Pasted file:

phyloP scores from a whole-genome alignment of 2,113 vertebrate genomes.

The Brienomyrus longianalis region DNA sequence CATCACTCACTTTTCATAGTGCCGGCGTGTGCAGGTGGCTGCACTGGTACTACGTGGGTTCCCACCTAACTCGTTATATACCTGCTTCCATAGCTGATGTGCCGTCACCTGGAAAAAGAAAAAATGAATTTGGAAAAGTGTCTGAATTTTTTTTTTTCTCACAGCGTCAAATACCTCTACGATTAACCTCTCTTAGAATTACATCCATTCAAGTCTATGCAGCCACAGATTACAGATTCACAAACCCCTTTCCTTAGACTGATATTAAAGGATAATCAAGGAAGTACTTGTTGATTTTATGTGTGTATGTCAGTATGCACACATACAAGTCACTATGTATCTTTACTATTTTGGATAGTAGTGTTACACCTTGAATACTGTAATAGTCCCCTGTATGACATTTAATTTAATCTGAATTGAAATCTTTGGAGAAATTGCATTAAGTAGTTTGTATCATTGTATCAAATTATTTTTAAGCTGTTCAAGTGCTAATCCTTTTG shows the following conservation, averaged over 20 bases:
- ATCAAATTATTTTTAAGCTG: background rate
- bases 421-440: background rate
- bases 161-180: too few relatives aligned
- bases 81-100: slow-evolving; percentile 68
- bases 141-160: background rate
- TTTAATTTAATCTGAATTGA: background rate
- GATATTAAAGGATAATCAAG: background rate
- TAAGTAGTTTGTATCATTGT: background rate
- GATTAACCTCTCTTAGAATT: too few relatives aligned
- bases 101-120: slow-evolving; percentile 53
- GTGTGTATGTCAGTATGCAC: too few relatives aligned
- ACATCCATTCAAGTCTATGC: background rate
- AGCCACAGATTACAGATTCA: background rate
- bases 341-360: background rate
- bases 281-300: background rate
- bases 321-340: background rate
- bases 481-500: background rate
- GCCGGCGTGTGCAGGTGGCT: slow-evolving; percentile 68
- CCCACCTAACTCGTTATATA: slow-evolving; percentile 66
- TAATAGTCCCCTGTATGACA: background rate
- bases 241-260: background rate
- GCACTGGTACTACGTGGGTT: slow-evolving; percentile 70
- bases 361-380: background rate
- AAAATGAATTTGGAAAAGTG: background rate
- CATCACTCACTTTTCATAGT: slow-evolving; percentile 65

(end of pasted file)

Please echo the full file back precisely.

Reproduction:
phyloP scores from a whole-genome alignment of 2,113 vertebrate genomes.

The Brienomyrus longianalis region DNA sequence CATCACTCACTTTTCATAGTGCCGGCGTGTGCAGGTGGCTGCACTGGTACTACGTGGGTTCCCACCTAACTCGTTATATACCTGCTTCCATAGCTGATGTGCCGTCACCTGGAAAAAGAAAAAATGAATTTGGAAAAGTGTCTGAATTTTTTTTTTTCTCACAGCGTCAAATACCTCTACGATTAACCTCTCTTAGAATTACATCCATTCAAGTCTATGCAGCCACAGATTACAGATTCACAAACCCCTTTCCTTAGACTGATATTAAAGGATAATCAAGGAAGTACTTGTTGATTTTATGTGTGTATGTCAGTATGCACACATACAAGTCACTATGTATCTTTACTATTTTGGATAGTAGTGTTACACCTTGAATACTGTAATAGTCCCCTGTATGACATTTAATTTAATCTGAATTGAAATCTTTGGAGAAATTGCATTAAGTAGTTTGTATCATTGTATCAAATTATTTTTAAGCTGTTCAAGTGCTAATCCTTTTG shows the following conservation, averaged over 20 bases:
- ATCAAATTATTTTTAAGCTG: background rate
- bases 421-440: background rate
- bases 161-180: too few relatives aligned
- bases 81-100: slow-evolving; percentile 68
- bases 141-160: background rate
- TTTAATTTAATCTGAATTGA: background rate
- GATATTAAAGGATAATCAAG: background rate
- TAAGTAGTTTGTATCATTGT: background rate
- GATTAACCTCTCTTAGAATT: too few relatives aligned
- bases 101-120: slow-evolving; percentile 53
- GTGTGTATGTCAGTATGCAC: too few relatives aligned
- ACATCCATTCAAGTCTATGC: background rate
- AGCCACAGATTACAGATTCA: background rate
- bases 341-360: background rate
- bases 281-300: background rate
- bases 321-340: background rate
- bases 481-500: background rate
- GCCGGCGTGTGCAGGTGGCT: slow-evolving; percentile 68
- CCCACCTAACTCGTTATATA: slow-evolving; percentile 66
- TAATAGTCCCCTGTATGACA: background rate
- bases 241-260: background rate
- GCACTGGTACTACGTGGGTT: slow-evolving; percentile 70
- bases 361-380: background rate
- AAAATGAATTTGGAAAAGTG: background rate
- CATCACTCACTTTTCATAGT: slow-evolving; percentile 65